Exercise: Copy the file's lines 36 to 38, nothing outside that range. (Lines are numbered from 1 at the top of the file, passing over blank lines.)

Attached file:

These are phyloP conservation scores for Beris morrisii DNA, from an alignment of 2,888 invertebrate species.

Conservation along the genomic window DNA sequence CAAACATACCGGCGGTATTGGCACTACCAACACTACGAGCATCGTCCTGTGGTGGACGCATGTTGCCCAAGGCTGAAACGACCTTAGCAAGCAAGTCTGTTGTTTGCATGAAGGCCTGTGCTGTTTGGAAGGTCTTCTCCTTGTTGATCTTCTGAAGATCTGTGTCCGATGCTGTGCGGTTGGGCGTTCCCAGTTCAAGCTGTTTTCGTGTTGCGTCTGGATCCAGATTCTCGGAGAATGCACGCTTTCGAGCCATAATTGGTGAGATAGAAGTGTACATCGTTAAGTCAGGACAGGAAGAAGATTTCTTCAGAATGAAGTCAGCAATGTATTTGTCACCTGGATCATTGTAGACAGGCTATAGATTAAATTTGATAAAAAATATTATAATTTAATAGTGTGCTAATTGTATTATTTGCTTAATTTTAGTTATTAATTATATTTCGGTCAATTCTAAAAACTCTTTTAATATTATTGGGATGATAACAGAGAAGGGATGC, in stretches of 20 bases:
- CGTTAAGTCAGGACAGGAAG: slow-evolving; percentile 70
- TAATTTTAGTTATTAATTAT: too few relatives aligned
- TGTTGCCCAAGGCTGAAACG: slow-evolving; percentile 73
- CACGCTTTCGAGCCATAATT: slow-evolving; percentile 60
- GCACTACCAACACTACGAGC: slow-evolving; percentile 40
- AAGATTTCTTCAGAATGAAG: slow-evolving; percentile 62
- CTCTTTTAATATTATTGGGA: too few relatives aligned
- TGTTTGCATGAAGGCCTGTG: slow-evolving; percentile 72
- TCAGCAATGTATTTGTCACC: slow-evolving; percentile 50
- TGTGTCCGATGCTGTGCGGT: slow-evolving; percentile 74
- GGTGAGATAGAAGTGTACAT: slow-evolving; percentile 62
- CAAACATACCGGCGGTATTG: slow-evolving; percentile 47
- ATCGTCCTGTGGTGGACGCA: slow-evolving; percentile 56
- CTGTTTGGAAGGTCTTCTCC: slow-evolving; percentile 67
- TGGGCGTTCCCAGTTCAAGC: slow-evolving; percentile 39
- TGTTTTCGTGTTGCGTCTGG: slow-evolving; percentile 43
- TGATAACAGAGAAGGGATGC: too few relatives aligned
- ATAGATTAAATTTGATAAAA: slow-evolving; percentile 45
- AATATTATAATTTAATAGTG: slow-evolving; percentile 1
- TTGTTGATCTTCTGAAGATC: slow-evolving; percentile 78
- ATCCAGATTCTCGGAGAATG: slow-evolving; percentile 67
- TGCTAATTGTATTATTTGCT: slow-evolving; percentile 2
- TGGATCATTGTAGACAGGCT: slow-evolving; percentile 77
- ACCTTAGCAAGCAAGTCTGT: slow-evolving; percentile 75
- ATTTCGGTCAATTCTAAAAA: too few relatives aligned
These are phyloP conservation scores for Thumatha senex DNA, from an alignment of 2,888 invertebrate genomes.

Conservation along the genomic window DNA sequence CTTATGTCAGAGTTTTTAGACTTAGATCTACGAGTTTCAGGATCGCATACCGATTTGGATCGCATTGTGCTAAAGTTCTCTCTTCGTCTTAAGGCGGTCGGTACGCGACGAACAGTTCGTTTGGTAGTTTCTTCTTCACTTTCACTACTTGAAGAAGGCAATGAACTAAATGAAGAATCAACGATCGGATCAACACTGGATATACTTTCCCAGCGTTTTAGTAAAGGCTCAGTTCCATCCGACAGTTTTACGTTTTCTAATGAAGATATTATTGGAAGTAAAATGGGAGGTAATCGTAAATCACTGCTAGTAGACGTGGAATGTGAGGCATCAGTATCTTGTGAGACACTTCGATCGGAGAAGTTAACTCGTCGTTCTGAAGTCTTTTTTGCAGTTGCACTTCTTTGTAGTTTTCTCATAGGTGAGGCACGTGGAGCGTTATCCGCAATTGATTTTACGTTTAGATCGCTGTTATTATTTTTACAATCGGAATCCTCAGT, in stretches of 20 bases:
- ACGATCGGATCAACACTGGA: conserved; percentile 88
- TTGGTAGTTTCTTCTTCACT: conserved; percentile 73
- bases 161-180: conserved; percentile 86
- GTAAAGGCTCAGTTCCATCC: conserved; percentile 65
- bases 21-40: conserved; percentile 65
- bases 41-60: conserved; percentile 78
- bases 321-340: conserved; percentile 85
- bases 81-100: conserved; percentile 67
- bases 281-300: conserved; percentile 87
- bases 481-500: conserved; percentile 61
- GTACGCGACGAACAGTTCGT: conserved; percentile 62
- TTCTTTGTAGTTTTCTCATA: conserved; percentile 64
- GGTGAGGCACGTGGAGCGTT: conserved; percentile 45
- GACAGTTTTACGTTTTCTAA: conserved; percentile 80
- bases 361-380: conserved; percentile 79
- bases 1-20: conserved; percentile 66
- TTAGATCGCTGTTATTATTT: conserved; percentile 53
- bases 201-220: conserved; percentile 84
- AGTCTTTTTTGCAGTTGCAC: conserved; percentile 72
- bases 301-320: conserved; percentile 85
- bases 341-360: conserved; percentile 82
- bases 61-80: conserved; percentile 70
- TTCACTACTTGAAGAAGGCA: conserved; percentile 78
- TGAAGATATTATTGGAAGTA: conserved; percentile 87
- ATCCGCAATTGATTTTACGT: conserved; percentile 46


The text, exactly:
- bases 321-340: conserved; percentile 85
- bases 81-100: conserved; percentile 67
- bases 281-300: conserved; percentile 87